"Imagine a miniature heater that dissipates very little (less than 100 milliwatts) of heat. You feed the liquid into the microchannel. Naturally, the liquid carries away the heat. Next to such a heater, temperature sensors are installed directly in the microchannel on both sides. Now we know in which direction the heat is moving and at what speed. Now the accuracy is no worse than 92 percent, the result is at the world level. And considering that all technologies are borrowed from microelectronics, the device is easily scaled for multichannel laboratories-on-a-chip and organisms-on—a-chip," says Ilya Rodionov, Director of the REC.

Engineers have developed chips with complex microchannel circuits and a whole series of different biosensors, mainly optical, analyzing radiation to detect even very small concentrations of various biological objects. The next step is a chip made of materials resistant to aggressive environments to work with bacteria and viruses. The effectiveness of the new method, which has no microfluidic analogues in the world today, exceeds 80 percent.


Russian scientists have also taken up the creation of a brain-on-a-chip. There is no way to do without interdisciplinary cooperation, implemented today within the framework of the federal program "Priority-2030" and the strategic project Bauman DeepTech. The staff of the scientific and educational center has already established contact with the Faculty of Biomedical Engineering of MSTU, as well as the Scientific Center of Neurology.

"Biologists can grow cell cultures, and we can make chips. We complement each other very successfully," said Vitaly Ryzhkov, a leading researcher of the REC in the direction of "Bionanotechnology and microfluidics".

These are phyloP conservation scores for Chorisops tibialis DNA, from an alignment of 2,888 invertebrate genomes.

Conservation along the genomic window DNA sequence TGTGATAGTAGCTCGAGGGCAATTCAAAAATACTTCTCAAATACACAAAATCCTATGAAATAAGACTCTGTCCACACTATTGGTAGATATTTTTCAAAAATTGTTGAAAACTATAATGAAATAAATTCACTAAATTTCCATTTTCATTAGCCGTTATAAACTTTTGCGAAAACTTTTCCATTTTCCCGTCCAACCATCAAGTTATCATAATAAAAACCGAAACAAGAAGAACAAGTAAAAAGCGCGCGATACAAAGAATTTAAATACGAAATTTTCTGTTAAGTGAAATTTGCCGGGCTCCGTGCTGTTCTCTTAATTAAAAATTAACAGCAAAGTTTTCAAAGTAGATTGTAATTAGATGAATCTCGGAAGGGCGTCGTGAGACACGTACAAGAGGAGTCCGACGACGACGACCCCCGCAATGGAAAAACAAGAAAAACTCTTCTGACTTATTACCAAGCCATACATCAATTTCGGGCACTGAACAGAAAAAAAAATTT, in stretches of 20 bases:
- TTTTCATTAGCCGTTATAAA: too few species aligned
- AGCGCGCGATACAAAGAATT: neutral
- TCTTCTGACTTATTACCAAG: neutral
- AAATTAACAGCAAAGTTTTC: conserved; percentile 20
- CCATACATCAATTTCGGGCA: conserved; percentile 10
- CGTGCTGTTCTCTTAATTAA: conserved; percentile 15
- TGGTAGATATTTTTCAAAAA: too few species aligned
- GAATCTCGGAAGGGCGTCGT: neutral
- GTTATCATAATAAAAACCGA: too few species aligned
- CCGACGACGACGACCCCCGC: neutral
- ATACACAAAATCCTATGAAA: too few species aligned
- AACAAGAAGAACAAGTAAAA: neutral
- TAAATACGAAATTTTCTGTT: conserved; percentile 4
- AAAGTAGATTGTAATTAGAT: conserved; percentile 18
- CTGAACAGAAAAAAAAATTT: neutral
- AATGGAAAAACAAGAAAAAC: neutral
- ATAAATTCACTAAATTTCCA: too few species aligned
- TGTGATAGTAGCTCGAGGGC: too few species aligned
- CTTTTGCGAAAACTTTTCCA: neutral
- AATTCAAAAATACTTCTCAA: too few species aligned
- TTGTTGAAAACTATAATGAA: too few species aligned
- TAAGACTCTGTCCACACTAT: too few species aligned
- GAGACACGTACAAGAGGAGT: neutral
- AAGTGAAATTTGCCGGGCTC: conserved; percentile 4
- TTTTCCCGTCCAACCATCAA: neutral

First you need to populate brain cells on the chip and organize their interaction.

"We need five to seven bioreactors, where cells characteristic of a particular part of the human brain are grown. Next, it is necessary to create a microfluidic system with a membrane structure in order to supply nutrients, as it happens in our head through the blood. We will connect these bioreactors with very thin channels that mimic the capillary system. This will open the way for pioneering research," Ilya Rodionov notes.

Even if we simulate the work of one structure of the human brain, for example, the blood-brain barrier, it is already possible to study the metabolic processes in this structure, how it participates in metabolism and modification.

"At water treatment plants, crayfish are used to assess water quality, which, as is known, prefer reservoirs with very clean water. If they do not take root, then it is necessary to take measures. In the laboratory-on-a—chip, the same principle, only instead of cancers, there are living human cells," explains Vitaly Ryzhkov.

Brain cells can be obtained by biopsy or autopsy, as well as grown from stem cells. However, a number of problems have to be solved.

"For example, we have grown 20 by 20 micron balls from brain cells, the so-called organoids. They live while they are washed with a solution that supplies nutrients and removes metabolic products. But when the organoids increase to 50 by 50 microns, the cells deep inside do not receive nutrition and poison the surrounding cells with toxins," the researcher clarifies.

The REC FMN has developed technologies for the manufacture of rigid and elastic microfluidic chips ready for colonization with living cells. The next two to three years will be spent on modeling either the blood-brain barrier or the hematolycoietic barrier, which is much less studied (it separates the cerebrospinal fluid from the blood).

Now it is difficult to assess how effective the search for drugs with the help of an organism-on-a-chip will be, because such systems do not yet exist. However, in ten years they will appear.